- She approached St.
- He then blessed her in a dream, and she subsequently traveled to Lebanon to pay her respects at Fr.
- As soon as she touched the grave tile, she felt a jolt of electricity running down her spine.
- Charbel appeared etched on the tile next to the coffin while she was praying nearby.
- Using her scarf, she smeared it on the affected region and then massaged it in with her fingers.
- Charbel’s intercession, among other things.
- Charbel’s remarkable miracles may be found here.
- Paul VI canonized this Maronite saint.
St. Charbel Makhlouf, pray for us!
It is his fervent intercession for the sick that makes St. Charbel so well-known. Through his intercession, several miracles have taken place. During 1936, for example, Sister Mary Abel Kamaryof the Two Sacred Hearts Nuns was hospitalized due to a terrible abdominal ailment. It was discovered that her pancreatic, gallbladder, and kidney were all locked together, resulting in uncontrollable vomiting and paralysis of her right upper arm. Many operations were attempted and failed on her. 14 years passed as she was subjected to this excruciating agony.
- She approached St.
- The next night, he blessed her in a dream, and she subsequently traveled to Lebanon to visit Father Charbel’s tomb.
- The name of St.
- The name was wreathed in drips of shimmering perspiration.
- This caused a flurry of applause as she rose to her feet and began to walk, prompting cheers for her recovery.
Charbel’s intercession as well. More information about St. Charbel’s remarkable miracles may be found by clicking here. During his pontificate on October 9, 1977, Pope St. Paul VI canonized this Maronite saint. He has a feast day on July 24, which is a Saturday.
St. Charbel – Saints & Angels
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- (North Lebanon).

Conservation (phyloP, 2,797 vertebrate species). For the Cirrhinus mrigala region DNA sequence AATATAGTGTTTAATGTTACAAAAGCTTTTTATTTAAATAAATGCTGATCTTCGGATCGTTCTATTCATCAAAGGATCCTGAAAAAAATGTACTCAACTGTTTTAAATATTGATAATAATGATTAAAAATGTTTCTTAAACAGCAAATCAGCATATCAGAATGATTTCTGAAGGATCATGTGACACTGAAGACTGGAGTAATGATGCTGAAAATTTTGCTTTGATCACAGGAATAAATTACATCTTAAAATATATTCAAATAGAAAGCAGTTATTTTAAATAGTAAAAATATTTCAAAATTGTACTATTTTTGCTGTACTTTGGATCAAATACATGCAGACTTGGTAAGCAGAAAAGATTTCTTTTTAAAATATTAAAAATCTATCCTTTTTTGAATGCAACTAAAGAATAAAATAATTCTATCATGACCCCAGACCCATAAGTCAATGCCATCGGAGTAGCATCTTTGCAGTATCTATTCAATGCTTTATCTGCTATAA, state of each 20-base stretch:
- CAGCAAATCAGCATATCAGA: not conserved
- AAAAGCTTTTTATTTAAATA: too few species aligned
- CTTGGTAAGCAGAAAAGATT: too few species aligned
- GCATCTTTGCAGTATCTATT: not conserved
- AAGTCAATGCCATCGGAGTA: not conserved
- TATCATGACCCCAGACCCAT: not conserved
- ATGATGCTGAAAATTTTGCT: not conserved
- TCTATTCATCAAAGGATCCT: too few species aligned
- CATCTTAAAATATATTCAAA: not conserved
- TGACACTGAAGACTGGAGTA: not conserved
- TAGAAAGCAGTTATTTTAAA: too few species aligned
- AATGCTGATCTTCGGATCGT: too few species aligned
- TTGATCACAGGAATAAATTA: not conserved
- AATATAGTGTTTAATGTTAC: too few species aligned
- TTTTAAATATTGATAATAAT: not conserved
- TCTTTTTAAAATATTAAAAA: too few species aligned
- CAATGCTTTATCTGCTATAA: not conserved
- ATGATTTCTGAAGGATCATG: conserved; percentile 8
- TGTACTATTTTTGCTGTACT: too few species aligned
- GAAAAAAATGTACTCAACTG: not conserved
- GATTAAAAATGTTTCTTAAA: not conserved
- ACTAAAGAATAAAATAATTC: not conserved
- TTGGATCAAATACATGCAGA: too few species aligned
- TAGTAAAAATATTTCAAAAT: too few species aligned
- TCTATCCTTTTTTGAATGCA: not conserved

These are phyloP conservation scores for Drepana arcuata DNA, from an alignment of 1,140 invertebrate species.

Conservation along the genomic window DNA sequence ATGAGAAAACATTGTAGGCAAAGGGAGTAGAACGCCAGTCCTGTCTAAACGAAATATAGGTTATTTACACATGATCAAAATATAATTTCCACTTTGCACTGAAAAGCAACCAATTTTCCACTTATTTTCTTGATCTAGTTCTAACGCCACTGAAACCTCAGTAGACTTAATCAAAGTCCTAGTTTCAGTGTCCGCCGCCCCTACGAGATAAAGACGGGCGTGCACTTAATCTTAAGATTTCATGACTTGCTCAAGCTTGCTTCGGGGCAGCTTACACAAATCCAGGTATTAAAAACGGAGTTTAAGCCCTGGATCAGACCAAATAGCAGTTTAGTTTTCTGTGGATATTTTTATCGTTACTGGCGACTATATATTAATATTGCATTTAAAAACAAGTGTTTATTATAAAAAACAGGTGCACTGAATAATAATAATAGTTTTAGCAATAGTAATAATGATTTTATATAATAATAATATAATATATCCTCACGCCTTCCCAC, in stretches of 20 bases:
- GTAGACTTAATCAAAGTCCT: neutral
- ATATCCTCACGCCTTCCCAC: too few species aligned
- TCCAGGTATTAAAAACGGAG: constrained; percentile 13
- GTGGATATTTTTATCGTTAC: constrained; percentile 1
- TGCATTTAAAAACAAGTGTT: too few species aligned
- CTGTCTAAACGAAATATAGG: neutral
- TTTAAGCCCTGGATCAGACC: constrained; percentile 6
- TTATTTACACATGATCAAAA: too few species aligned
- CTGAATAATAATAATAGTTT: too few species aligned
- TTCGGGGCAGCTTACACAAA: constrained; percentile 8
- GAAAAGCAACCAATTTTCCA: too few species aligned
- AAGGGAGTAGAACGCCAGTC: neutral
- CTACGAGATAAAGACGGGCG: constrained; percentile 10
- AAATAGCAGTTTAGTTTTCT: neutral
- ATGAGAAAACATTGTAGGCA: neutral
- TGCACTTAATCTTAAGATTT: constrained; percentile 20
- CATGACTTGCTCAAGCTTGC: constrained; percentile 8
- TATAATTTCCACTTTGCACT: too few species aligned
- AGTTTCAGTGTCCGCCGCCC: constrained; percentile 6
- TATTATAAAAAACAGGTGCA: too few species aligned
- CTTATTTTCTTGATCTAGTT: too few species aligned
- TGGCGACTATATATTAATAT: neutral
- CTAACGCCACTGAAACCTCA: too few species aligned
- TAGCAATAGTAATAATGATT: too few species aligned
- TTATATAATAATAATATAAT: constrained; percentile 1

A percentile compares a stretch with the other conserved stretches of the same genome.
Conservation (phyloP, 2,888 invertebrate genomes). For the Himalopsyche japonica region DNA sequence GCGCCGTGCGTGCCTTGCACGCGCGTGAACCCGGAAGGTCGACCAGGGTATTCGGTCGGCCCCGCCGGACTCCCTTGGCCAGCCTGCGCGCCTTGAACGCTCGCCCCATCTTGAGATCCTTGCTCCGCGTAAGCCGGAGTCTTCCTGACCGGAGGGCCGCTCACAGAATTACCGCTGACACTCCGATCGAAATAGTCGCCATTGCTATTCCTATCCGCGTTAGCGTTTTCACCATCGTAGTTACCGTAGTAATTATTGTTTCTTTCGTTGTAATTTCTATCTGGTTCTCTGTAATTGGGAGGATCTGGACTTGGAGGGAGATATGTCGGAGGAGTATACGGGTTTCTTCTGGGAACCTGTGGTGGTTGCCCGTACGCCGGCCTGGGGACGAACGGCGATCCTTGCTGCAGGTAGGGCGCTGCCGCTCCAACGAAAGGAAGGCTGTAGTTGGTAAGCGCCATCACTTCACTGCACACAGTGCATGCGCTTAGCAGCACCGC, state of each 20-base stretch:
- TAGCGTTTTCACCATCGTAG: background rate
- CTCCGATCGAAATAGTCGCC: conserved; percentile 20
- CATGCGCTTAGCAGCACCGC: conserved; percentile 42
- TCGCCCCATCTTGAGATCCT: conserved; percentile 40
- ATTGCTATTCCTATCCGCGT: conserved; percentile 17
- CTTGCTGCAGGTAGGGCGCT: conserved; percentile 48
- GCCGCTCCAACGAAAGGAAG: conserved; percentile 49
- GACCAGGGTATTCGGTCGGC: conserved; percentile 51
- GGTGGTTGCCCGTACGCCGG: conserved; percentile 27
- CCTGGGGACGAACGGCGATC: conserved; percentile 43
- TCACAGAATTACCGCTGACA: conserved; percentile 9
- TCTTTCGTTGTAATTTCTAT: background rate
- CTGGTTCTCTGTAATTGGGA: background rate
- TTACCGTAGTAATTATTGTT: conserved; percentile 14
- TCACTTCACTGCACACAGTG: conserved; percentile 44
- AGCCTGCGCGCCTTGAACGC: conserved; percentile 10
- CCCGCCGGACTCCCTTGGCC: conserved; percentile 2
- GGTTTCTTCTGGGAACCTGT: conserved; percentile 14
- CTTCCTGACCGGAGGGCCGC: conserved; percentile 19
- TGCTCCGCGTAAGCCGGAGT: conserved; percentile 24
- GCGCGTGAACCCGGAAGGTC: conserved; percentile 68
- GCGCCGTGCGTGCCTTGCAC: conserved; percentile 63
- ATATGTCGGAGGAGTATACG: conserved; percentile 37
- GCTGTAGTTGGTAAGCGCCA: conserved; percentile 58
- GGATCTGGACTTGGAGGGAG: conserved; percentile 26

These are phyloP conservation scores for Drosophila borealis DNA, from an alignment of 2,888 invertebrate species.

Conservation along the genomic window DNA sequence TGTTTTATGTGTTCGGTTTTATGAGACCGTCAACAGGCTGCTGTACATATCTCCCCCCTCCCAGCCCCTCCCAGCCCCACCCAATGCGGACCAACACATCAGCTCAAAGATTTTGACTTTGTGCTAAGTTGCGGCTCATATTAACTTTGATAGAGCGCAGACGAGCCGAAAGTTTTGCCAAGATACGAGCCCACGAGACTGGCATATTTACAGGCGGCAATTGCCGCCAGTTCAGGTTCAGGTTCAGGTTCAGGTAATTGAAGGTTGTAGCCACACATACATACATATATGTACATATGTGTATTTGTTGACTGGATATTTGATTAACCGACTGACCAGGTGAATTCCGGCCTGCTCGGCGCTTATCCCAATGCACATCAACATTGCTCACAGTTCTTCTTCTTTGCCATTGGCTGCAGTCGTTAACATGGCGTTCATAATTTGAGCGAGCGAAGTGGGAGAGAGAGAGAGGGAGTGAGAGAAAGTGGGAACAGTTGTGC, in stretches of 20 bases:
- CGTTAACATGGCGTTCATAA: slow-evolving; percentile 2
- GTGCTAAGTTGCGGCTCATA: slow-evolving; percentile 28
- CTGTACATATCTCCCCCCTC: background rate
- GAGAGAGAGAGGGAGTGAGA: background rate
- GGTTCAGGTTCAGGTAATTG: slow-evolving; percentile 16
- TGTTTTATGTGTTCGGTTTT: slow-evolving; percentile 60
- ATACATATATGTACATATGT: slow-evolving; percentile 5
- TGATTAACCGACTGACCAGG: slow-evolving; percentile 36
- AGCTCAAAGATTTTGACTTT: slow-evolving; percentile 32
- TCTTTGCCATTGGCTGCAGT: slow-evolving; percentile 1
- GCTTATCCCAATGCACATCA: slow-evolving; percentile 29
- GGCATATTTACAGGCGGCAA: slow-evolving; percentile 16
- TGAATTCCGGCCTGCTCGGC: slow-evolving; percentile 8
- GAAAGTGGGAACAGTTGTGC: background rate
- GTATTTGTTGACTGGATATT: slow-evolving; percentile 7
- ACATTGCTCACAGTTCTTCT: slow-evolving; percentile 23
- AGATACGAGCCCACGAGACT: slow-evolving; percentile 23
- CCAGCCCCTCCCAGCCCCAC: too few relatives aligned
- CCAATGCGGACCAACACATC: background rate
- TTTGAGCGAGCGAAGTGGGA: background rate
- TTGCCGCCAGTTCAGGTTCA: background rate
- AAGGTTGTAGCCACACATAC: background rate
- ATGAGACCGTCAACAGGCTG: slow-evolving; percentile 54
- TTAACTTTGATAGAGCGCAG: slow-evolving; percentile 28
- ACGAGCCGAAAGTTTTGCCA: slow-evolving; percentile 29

- Then he went to the hermitage of the St Antonious Kozhaya monastery, where he was converted to monastic and hermetic life by his two hermit uncles, who had preceded him.
- From there, he traveled to the St Maron monastery in Annaya, where he entered the Maronite Order under the name Charbel, which was taken from one of the Antiochchurch martyrs who died in the second century.
- The monastery of St Kobrianous and Justina in Kfifan, Batroun, was where he continued his theological education after that point.
- Annaya, the monastery of St Maron, was where he spent 16 years of his life.
- He was a typical saint and hermit, who spent his time praying and worshipping in the presence of others.
The hermitage was home to St Charbel for a total of 23 years.
Sadly, he passed away on the eve of Christmas Eve, December 24th, 1898, and was laid to rest at the St Maron monastery cemetery in Annaya.
From there, his corpse, which had been secreting perspiration and blood, was moved into a specially designed casket for burial.
In addition, God blessed many persons with healing and spiritual blessings as a result of this prayer.
In 1950, the grave was officially opened in the presence of an official commission that included physicians who examined the body and determined that it was in good health.
A large number of pilgrims from a variety of religious backgrounds began coming to the Annaya monastery in order to seek the intercession of the saint.
This one-of-a-kind occurrence triggered a moral revolution, resulting in the return to religion and the resurgence of the values of the soul.
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Who’s Saint Charbel